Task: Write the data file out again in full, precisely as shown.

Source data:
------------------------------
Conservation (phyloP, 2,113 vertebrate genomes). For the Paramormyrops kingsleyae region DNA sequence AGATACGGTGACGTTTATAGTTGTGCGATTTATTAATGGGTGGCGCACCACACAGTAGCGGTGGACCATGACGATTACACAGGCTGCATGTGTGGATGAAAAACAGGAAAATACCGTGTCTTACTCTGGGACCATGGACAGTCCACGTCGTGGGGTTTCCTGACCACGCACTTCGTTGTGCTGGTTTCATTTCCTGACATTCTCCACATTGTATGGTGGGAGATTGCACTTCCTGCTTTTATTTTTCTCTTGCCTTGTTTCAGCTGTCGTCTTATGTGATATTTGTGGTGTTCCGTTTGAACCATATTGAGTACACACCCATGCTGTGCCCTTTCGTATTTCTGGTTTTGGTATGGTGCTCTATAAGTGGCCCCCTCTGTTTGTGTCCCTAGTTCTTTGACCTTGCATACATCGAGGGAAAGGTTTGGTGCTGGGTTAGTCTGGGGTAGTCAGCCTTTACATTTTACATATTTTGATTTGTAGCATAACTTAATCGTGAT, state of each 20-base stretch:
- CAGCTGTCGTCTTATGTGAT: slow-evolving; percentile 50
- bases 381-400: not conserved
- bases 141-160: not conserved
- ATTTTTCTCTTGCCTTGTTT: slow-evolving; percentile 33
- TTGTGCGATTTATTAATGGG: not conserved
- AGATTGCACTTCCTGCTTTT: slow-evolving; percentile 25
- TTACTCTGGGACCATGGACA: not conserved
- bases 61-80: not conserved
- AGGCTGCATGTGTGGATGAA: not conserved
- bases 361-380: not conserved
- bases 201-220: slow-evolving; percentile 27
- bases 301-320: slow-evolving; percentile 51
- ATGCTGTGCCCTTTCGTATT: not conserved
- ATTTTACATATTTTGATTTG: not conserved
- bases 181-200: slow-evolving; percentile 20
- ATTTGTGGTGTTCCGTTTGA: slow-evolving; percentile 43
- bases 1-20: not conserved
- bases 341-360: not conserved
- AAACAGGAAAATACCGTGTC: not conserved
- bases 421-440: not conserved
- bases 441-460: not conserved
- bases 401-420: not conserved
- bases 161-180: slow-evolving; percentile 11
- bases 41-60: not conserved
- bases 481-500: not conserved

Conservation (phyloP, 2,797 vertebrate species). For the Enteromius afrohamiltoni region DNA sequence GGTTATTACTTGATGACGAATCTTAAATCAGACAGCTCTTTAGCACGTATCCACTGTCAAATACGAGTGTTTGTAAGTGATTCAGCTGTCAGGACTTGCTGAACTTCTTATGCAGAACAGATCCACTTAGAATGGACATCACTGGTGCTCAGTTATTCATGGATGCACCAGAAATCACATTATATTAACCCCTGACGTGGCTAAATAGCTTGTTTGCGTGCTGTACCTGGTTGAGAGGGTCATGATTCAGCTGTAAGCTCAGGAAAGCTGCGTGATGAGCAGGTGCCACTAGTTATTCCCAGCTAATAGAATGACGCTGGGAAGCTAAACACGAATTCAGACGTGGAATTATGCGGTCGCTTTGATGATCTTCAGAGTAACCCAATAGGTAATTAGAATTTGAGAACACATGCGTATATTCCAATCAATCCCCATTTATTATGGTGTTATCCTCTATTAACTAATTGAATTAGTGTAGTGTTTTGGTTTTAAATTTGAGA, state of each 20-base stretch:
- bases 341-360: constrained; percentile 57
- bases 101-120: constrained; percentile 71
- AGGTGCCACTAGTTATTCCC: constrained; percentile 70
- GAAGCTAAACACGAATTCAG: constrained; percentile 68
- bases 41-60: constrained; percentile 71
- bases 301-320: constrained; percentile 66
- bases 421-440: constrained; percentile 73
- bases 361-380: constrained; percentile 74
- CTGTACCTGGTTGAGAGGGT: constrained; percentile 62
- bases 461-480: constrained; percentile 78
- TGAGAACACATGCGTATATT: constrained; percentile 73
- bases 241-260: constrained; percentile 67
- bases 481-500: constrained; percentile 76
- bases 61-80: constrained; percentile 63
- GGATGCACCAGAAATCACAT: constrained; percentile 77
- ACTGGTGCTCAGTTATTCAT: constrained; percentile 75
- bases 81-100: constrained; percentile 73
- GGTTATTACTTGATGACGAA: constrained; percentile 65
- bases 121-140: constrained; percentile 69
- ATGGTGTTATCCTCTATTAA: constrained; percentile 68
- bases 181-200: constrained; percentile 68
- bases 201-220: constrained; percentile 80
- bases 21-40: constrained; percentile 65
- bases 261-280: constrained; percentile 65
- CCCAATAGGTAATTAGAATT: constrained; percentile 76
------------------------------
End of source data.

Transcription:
Conservation (phyloP, 2,113 vertebrate genomes). For the Paramormyrops kingsleyae region DNA sequence AGATACGGTGACGTTTATAGTTGTGCGATTTATTAATGGGTGGCGCACCACACAGTAGCGGTGGACCATGACGATTACACAGGCTGCATGTGTGGATGAAAAACAGGAAAATACCGTGTCTTACTCTGGGACCATGGACAGTCCACGTCGTGGGGTTTCCTGACCACGCACTTCGTTGTGCTGGTTTCATTTCCTGACATTCTCCACATTGTATGGTGGGAGATTGCACTTCCTGCTTTTATTTTTCTCTTGCCTTGTTTCAGCTGTCGTCTTATGTGATATTTGTGGTGTTCCGTTTGAACCATATTGAGTACACACCCATGCTGTGCCCTTTCGTATTTCTGGTTTTGGTATGGTGCTCTATAAGTGGCCCCCTCTGTTTGTGTCCCTAGTTCTTTGACCTTGCATACATCGAGGGAAAGGTTTGGTGCTGGGTTAGTCTGGGGTAGTCAGCCTTTACATTTTACATATTTTGATTTGTAGCATAACTTAATCGTGAT, state of each 20-base stretch:
- CAGCTGTCGTCTTATGTGAT: slow-evolving; percentile 50
- bases 381-400: not conserved
- bases 141-160: not conserved
- ATTTTTCTCTTGCCTTGTTT: slow-evolving; percentile 33
- TTGTGCGATTTATTAATGGG: not conserved
- AGATTGCACTTCCTGCTTTT: slow-evolving; percentile 25
- TTACTCTGGGACCATGGACA: not conserved
- bases 61-80: not conserved
- AGGCTGCATGTGTGGATGAA: not conserved
- bases 361-380: not conserved
- bases 201-220: slow-evolving; percentile 27
- bases 301-320: slow-evolving; percentile 51
- ATGCTGTGCCCTTTCGTATT: not conserved
- ATTTTACATATTTTGATTTG: not conserved
- bases 181-200: slow-evolving; percentile 20
- ATTTGTGGTGTTCCGTTTGA: slow-evolving; percentile 43
- bases 1-20: not conserved
- bases 341-360: not conserved
- AAACAGGAAAATACCGTGTC: not conserved
- bases 421-440: not conserved
- bases 441-460: not conserved
- bases 401-420: not conserved
- bases 161-180: slow-evolving; percentile 11
- bases 41-60: not conserved
- bases 481-500: not conserved

Conservation (phyloP, 2,797 vertebrate species). For the Enteromius afrohamiltoni region DNA sequence GGTTATTACTTGATGACGAATCTTAAATCAGACAGCTCTTTAGCACGTATCCACTGTCAAATACGAGTGTTTGTAAGTGATTCAGCTGTCAGGACTTGCTGAACTTCTTATGCAGAACAGATCCACTTAGAATGGACATCACTGGTGCTCAGTTATTCATGGATGCACCAGAAATCACATTATATTAACCCCTGACGTGGCTAAATAGCTTGTTTGCGTGCTGTACCTGGTTGAGAGGGTCATGATTCAGCTGTAAGCTCAGGAAAGCTGCGTGATGAGCAGGTGCCACTAGTTATTCCCAGCTAATAGAATGACGCTGGGAAGCTAAACACGAATTCAGACGTGGAATTATGCGGTCGCTTTGATGATCTTCAGAGTAACCCAATAGGTAATTAGAATTTGAGAACACATGCGTATATTCCAATCAATCCCCATTTATTATGGTGTTATCCTCTATTAACTAATTGAATTAGTGTAGTGTTTTGGTTTTAAATTTGAGA, state of each 20-base stretch:
- bases 341-360: constrained; percentile 57
- bases 101-120: constrained; percentile 71
- AGGTGCCACTAGTTATTCCC: constrained; percentile 70
- GAAGCTAAACACGAATTCAG: constrained; percentile 68
- bases 41-60: constrained; percentile 71
- bases 301-320: constrained; percentile 66
- bases 421-440: constrained; percentile 73
- bases 361-380: constrained; percentile 74
- CTGTACCTGGTTGAGAGGGT: constrained; percentile 62
- bases 461-480: constrained; percentile 78
- TGAGAACACATGCGTATATT: constrained; percentile 73
- bases 241-260: constrained; percentile 67
- bases 481-500: constrained; percentile 76
- bases 61-80: constrained; percentile 63
- GGATGCACCAGAAATCACAT: constrained; percentile 77
- ACTGGTGCTCAGTTATTCAT: constrained; percentile 75
- bases 81-100: constrained; percentile 73
- GGTTATTACTTGATGACGAA: constrained; percentile 65
- bases 121-140: constrained; percentile 69
- ATGGTGTTATCCTCTATTAA: constrained; percentile 68
- bases 181-200: constrained; percentile 68
- bases 201-220: constrained; percentile 80
- bases 21-40: constrained; percentile 65
- bases 261-280: constrained; percentile 65
- CCCAATAGGTAATTAGAATT: constrained; percentile 76